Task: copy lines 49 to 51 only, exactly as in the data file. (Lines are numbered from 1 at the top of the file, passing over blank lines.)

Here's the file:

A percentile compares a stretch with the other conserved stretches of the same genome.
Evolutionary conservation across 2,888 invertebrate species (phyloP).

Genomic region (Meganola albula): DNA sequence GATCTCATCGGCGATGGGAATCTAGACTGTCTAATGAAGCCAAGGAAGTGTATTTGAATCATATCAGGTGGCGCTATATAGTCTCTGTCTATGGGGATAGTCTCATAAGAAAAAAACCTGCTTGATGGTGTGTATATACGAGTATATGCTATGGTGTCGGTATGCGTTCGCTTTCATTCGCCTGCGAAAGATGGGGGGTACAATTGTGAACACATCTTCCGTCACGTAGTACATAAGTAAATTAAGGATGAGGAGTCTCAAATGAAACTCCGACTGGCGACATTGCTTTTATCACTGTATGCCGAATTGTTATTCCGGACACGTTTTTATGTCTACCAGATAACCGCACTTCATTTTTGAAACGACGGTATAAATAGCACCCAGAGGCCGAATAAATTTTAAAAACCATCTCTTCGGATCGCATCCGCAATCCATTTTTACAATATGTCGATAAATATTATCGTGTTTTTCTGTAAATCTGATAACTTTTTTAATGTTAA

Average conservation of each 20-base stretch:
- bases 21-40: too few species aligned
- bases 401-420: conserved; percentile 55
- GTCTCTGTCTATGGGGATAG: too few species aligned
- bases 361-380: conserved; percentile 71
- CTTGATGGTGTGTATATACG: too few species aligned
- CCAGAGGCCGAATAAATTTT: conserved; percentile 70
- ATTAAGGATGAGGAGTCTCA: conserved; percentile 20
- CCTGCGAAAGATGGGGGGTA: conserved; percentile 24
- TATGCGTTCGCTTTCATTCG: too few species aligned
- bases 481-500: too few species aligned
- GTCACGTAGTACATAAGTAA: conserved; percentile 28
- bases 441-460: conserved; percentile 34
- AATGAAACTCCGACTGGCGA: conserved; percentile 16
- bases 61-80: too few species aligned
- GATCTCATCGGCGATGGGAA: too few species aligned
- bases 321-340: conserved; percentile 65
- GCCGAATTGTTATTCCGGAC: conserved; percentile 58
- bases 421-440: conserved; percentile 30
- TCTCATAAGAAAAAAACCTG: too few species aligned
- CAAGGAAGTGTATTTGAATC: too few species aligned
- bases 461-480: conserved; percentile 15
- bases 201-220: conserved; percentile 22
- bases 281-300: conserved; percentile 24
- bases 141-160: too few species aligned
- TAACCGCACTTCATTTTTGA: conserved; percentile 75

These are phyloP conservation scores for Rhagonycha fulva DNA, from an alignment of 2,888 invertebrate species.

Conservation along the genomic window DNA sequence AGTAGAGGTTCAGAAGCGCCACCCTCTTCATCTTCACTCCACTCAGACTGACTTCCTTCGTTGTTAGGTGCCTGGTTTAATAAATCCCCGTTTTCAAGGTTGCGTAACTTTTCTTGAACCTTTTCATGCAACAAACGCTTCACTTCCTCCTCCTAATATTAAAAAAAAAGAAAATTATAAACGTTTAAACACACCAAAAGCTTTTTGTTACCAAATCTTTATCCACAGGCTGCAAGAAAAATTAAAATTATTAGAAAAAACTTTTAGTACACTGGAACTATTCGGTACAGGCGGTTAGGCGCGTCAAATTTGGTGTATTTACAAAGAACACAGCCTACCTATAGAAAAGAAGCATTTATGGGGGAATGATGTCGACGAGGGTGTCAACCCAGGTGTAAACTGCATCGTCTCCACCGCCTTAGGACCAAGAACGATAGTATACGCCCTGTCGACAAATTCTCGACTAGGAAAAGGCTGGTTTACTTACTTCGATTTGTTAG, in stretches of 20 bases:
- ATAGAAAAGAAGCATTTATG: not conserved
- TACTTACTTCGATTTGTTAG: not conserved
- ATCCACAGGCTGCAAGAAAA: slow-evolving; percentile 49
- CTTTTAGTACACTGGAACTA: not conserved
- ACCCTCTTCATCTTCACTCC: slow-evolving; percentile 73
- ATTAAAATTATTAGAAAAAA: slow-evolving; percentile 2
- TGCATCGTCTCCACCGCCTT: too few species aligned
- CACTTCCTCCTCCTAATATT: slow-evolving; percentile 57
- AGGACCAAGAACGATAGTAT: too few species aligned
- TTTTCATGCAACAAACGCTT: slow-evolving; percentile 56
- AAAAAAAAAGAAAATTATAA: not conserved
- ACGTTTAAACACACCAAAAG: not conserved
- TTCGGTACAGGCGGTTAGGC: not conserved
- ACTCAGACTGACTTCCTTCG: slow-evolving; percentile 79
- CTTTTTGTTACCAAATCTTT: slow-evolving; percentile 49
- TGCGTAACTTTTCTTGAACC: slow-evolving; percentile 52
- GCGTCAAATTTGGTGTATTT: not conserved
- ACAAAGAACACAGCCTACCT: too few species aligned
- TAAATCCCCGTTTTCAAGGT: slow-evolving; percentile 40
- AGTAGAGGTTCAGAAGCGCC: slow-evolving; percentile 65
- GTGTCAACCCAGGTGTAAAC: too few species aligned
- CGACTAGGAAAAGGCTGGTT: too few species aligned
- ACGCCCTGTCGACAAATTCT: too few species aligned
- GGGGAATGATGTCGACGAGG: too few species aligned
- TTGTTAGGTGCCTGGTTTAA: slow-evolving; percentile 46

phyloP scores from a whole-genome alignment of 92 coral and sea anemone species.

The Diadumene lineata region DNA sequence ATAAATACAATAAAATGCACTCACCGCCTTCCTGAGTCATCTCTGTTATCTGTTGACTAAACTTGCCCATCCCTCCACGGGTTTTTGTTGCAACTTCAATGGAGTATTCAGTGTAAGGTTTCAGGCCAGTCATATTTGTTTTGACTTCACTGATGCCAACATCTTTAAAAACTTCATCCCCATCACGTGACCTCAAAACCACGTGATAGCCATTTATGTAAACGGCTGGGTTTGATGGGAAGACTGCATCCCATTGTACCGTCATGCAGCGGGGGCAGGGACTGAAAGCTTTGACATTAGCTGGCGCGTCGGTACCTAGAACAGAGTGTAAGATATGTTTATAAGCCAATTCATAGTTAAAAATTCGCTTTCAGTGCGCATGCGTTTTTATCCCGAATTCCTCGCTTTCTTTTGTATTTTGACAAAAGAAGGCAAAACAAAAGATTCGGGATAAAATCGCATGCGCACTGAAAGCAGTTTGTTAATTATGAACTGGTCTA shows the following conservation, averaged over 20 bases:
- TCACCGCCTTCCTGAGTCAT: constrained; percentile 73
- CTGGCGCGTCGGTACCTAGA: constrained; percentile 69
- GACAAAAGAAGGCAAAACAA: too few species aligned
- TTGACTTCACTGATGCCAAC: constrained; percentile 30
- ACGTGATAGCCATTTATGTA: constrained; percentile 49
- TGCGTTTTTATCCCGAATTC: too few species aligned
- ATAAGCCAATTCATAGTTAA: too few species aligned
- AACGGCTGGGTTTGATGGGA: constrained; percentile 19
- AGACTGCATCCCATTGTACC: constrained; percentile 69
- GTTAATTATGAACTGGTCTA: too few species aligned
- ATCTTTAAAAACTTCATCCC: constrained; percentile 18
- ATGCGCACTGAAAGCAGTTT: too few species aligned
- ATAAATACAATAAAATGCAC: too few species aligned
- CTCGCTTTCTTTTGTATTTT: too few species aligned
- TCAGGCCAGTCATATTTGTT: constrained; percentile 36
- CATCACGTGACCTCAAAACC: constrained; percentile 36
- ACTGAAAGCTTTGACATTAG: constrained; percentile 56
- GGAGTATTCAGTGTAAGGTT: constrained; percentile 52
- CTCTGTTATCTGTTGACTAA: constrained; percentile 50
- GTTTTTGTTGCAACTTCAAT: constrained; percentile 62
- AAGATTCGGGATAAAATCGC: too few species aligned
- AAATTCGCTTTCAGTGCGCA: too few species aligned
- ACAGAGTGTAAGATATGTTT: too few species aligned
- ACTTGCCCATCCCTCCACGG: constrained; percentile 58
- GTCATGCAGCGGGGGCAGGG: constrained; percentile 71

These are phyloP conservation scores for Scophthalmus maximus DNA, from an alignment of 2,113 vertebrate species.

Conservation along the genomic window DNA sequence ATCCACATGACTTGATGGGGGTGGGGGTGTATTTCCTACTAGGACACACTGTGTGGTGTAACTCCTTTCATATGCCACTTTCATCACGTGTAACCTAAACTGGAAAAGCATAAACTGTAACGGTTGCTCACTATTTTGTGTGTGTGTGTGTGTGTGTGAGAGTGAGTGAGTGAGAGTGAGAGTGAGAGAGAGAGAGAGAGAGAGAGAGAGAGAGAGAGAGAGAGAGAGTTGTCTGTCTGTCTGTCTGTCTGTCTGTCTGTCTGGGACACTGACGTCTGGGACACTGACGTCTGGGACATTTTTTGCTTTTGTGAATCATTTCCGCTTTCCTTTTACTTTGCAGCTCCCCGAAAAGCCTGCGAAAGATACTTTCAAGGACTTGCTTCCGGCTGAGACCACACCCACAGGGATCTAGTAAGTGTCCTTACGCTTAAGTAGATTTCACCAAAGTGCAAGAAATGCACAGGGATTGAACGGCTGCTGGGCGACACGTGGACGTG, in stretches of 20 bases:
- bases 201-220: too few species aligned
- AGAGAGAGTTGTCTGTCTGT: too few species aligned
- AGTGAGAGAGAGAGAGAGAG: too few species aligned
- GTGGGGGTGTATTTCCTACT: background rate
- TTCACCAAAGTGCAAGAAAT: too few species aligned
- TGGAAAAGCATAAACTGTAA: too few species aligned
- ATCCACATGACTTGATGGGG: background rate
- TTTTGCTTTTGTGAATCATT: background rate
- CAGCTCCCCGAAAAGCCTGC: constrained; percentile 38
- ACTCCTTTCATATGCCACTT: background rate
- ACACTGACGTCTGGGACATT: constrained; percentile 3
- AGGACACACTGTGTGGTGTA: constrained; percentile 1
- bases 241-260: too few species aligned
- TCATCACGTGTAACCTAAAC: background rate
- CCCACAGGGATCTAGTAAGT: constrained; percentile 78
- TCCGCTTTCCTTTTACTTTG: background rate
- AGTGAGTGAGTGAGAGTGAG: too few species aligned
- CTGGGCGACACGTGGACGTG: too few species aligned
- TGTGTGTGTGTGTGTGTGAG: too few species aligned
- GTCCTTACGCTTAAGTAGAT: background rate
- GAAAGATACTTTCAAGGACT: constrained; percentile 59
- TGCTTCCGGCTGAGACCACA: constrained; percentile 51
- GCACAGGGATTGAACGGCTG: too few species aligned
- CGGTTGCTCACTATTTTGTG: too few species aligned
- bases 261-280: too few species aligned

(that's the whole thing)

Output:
- ACAAAGAACACAGCCTACCT: too few species aligned
- TAAATCCCCGTTTTCAAGGT: slow-evolving; percentile 40
- AGTAGAGGTTCAGAAGCGCC: slow-evolving; percentile 65